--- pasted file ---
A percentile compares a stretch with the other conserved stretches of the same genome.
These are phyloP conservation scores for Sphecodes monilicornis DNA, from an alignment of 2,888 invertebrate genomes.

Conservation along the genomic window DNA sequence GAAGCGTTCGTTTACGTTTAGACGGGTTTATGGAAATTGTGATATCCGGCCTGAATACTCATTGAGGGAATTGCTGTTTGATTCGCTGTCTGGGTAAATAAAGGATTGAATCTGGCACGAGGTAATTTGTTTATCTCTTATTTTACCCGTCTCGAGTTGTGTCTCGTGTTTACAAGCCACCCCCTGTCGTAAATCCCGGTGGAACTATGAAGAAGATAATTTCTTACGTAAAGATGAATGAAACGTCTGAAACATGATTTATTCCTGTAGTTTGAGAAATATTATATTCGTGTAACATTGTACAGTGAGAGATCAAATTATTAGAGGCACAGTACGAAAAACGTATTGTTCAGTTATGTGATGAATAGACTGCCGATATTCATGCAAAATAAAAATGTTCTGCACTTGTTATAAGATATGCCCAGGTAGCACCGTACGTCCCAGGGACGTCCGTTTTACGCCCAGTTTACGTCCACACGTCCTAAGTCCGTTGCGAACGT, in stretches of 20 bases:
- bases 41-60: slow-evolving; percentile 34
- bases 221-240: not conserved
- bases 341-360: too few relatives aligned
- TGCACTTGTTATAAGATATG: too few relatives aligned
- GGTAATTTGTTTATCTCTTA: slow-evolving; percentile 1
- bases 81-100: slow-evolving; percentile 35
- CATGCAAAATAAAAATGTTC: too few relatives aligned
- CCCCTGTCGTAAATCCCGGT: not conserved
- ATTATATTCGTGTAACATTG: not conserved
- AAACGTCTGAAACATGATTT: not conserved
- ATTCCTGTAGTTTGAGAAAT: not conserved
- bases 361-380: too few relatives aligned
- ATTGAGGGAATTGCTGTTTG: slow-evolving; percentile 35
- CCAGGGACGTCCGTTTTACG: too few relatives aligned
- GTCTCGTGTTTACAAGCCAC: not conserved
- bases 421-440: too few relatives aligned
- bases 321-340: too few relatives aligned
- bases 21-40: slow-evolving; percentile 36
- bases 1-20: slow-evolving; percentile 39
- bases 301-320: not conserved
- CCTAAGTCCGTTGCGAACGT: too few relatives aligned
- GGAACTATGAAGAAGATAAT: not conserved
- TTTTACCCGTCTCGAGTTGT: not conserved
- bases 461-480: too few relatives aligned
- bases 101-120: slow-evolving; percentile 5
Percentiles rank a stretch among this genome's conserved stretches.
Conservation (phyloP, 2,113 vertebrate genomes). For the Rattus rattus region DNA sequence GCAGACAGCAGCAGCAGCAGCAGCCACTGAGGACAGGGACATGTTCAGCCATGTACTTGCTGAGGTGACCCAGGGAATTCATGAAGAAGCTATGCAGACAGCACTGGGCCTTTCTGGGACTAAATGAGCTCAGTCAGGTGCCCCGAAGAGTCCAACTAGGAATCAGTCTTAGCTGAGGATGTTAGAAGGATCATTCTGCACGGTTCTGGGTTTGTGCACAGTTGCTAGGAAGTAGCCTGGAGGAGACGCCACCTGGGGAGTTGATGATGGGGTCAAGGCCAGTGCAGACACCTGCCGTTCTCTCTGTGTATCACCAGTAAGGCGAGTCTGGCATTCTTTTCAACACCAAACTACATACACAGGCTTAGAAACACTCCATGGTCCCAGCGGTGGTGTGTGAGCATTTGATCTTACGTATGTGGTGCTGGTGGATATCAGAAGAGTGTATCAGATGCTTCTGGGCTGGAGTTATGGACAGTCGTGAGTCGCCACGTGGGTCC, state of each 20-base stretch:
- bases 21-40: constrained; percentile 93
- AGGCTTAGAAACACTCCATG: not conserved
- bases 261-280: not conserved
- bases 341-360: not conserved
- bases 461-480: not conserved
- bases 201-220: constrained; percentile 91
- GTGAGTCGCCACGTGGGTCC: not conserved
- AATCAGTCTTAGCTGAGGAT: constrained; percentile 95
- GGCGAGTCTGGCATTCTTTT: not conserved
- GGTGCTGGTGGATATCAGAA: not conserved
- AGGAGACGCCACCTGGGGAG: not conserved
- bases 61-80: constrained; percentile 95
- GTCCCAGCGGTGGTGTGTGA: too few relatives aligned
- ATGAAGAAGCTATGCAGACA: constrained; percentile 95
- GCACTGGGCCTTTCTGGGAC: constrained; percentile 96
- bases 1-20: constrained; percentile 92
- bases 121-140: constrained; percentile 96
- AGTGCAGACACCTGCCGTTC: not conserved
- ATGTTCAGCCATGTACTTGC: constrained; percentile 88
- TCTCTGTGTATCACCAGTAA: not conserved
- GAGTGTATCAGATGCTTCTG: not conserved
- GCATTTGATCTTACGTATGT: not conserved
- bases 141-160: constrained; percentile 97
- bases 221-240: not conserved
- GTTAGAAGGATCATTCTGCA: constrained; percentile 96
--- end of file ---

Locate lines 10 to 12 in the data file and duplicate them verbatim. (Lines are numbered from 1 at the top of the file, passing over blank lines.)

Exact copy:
- CATGCAAAATAAAAATGTTC: too few relatives aligned
- CCCCTGTCGTAAATCCCGGT: not conserved
- ATTATATTCGTGTAACATTG: not conserved